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The Whitest Kids U' Know
A lot or a little?
The parents' guide to what's in this TV show.
What parents need to know
Parents need to know that this sketch comedy series finds humor in extreme violence and explicit sexual situations. Expect plenty of references to sex using both words and gestures; many skits also feature graphic and gory violence, including impalements, stabbings, shootings, exploding heads, and more. The amount of swearing varies by skit -- some have virtually none, while others are filled with bleeps. There are also some references to drugs and drinking. Older teens might find it all funny, but younger kids won’t get the jokes and are likely to be put off by the content.
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What's the story?
THE WHITEST KIDS U’ KNOW might also be some of the strangest guys you know. The five members of this New York troupe specialize in the weird, the wacky, and the outrageous, and their sketch comedy series straddles the line between funny and offensive. Many of the routines mine laughs from overtly sexual situations and graphic violence, though the results sometimes fall short (or perhaps go far wide) of the mark.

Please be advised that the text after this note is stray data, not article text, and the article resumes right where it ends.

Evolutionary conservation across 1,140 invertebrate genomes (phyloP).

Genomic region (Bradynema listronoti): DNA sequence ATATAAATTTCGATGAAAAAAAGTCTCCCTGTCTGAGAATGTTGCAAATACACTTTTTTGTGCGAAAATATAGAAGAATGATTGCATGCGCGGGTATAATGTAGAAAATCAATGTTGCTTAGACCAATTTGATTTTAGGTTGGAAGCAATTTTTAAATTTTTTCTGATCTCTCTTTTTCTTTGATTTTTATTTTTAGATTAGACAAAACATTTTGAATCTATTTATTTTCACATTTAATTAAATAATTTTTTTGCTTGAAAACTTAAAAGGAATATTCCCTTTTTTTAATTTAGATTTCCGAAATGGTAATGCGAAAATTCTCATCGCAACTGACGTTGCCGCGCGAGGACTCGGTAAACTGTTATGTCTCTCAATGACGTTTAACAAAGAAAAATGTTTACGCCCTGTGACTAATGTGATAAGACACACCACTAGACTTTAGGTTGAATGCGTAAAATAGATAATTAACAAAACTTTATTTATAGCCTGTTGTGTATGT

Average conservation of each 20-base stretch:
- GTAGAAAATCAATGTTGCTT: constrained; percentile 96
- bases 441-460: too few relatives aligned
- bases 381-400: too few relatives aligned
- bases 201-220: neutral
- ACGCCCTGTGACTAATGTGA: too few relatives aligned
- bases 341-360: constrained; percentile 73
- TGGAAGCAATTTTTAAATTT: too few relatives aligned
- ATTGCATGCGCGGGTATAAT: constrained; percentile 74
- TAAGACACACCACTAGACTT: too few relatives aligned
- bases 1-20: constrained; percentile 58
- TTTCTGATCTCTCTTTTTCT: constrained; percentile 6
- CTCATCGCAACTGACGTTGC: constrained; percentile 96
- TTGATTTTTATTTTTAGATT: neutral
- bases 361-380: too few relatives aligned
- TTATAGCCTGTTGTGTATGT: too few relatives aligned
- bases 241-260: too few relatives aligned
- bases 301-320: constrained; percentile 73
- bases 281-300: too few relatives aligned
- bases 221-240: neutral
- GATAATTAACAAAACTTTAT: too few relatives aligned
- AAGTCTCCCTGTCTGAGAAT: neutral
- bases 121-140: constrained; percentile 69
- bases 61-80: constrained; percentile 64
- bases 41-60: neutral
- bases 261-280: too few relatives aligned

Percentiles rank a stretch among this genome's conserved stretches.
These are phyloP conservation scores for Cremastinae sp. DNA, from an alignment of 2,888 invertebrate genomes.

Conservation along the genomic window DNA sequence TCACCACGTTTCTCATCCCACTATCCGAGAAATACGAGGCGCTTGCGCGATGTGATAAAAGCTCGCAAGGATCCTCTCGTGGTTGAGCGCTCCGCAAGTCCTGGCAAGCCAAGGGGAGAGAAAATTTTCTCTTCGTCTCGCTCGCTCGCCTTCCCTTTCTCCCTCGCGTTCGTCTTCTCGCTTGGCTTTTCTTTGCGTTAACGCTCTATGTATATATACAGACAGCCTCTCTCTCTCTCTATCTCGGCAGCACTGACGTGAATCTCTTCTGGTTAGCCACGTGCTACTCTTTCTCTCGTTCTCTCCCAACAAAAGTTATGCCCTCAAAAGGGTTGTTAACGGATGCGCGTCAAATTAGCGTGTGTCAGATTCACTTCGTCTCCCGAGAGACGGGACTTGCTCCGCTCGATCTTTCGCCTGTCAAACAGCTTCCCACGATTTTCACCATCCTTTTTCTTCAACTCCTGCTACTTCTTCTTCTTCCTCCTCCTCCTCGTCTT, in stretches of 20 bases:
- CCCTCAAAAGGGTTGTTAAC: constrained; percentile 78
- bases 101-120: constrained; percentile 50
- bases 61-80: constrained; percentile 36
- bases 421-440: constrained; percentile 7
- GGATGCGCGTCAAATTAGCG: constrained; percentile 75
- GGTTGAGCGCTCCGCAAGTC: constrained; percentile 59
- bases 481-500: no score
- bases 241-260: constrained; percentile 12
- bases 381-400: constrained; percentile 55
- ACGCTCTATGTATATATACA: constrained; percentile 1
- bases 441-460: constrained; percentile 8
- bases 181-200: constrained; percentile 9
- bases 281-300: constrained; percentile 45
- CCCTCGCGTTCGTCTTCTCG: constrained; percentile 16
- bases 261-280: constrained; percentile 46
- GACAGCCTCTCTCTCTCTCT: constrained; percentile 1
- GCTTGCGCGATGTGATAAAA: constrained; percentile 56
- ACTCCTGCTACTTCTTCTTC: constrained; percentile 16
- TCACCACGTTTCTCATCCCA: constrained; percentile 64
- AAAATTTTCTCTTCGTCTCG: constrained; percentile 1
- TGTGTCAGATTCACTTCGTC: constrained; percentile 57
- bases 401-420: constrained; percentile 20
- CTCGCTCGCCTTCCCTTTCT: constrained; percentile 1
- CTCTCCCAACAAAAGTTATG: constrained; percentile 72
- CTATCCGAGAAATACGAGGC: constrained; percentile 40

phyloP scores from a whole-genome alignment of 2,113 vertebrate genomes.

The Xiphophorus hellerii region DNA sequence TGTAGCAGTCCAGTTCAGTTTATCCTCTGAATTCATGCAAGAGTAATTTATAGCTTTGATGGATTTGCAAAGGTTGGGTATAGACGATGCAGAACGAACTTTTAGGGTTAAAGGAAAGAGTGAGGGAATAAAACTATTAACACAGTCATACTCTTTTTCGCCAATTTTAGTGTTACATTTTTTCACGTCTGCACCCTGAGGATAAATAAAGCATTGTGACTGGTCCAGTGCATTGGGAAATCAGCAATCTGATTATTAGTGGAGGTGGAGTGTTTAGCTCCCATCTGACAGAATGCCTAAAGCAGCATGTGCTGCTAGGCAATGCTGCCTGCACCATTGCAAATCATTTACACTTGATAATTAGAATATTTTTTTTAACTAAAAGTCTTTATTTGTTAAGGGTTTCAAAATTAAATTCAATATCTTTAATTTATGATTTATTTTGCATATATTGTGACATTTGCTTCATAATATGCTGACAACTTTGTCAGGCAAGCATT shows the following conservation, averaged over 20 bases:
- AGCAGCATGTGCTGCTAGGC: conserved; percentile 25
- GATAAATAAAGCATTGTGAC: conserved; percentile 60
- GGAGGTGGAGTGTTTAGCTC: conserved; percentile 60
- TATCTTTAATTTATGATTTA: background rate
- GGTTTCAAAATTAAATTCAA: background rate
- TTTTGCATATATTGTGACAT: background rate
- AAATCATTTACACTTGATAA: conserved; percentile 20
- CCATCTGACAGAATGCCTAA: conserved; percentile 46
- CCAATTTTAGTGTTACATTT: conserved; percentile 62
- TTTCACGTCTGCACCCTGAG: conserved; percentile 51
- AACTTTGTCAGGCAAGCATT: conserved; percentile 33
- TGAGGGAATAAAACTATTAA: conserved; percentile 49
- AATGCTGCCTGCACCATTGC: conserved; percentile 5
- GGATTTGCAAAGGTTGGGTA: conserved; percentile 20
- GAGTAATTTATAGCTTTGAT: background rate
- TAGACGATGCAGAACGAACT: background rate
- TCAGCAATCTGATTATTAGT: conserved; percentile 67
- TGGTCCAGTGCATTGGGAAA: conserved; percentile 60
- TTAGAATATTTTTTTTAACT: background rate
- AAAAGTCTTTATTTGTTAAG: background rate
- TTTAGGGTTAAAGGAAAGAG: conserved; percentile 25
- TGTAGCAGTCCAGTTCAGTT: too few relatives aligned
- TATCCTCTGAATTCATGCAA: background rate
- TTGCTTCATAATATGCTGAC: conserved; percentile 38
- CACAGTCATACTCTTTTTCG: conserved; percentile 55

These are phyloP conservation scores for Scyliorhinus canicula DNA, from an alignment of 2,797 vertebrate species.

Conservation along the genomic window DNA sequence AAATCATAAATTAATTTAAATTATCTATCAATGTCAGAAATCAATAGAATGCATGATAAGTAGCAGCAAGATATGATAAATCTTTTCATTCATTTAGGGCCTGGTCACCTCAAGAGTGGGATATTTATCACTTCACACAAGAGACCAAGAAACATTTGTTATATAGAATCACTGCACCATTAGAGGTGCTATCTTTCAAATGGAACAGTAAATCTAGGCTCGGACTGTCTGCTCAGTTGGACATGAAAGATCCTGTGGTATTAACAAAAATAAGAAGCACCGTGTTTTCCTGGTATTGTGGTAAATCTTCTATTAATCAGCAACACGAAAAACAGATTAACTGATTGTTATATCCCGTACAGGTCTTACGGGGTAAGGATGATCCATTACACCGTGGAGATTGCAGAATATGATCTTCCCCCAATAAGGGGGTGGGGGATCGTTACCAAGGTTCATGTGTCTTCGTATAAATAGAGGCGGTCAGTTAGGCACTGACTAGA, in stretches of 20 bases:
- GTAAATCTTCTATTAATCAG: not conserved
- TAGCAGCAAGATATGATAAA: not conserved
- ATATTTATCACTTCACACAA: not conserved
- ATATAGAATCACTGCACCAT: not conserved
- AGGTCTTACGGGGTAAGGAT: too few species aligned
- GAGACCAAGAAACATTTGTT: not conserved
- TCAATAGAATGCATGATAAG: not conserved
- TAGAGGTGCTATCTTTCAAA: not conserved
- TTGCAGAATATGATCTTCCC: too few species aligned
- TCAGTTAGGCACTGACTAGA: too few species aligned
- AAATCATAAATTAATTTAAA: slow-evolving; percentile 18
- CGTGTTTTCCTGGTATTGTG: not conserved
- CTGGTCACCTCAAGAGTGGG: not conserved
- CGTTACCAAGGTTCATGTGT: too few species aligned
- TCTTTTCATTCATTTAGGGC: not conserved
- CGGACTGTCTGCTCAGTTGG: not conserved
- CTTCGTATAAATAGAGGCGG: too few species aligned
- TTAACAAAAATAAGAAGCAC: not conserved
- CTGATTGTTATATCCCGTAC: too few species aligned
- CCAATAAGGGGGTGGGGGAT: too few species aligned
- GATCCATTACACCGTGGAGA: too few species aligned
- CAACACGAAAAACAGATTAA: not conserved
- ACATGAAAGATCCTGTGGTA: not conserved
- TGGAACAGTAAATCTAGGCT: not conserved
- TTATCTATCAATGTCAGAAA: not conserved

Is it any good?
The Whitest Kids U' Know pushes the edge of "acceptable" to the limits -- and when it works, it can be quite funny. For example, a group of revolutionaries who come to blows arguing over who has to make T-shirts and who must tend the nuclear reactor core is a sharp statement on the lunacy of anarchy.
But other skits aim far lower and can be plain old crude -- and/or needlessly violent, such as a sketch about a reality show that encourages participants to commit suicide. The Whitest Kids are clever, but they don’t always know when they're going too far.
Talk to your kids about ...
Families can talk about subversive comedy. Some of the best comedy comes from upsetting the status quo, but it’s easy to cross the line from funny to offensive. Do you think this show is funny, or do some sequences go too far? Who decides what "too far" is to begin with?
Some of these skits, with exploding heads, impalements, and explicit sequences, are as gory as any slasher movie. Does violence have a different impact when it’s played for laughs?